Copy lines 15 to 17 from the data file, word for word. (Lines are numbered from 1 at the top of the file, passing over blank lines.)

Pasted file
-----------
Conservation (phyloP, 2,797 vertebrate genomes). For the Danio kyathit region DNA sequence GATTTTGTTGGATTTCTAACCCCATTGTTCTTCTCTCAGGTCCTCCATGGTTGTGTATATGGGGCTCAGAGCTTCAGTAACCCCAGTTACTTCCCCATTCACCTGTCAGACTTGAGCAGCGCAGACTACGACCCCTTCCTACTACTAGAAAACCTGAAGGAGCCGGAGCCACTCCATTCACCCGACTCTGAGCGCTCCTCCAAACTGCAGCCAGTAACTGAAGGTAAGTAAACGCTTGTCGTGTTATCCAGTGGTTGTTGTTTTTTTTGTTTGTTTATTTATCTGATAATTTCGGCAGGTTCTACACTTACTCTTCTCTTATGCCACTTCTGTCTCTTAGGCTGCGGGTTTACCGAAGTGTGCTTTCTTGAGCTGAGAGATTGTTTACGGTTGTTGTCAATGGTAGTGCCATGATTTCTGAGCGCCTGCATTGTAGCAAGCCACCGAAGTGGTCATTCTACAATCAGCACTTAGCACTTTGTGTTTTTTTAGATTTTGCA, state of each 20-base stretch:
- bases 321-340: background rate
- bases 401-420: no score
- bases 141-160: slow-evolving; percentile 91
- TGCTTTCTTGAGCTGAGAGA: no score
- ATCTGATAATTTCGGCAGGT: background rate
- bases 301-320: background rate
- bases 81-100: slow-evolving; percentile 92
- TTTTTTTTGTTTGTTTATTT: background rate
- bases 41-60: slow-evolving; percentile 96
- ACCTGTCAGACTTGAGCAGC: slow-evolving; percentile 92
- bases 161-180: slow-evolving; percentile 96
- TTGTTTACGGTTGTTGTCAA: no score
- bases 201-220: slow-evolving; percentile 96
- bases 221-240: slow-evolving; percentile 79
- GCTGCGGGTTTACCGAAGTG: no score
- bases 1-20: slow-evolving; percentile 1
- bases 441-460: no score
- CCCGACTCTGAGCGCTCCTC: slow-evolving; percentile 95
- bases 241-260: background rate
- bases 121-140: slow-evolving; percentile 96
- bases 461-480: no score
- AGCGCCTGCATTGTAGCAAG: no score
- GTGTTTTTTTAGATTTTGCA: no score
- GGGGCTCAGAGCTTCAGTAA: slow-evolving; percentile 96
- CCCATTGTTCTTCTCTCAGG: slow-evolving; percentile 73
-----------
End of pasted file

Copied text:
- bases 221-240: slow-evolving; percentile 79
- GCTGCGGGTTTACCGAAGTG: no score
- bases 1-20: slow-evolving; percentile 1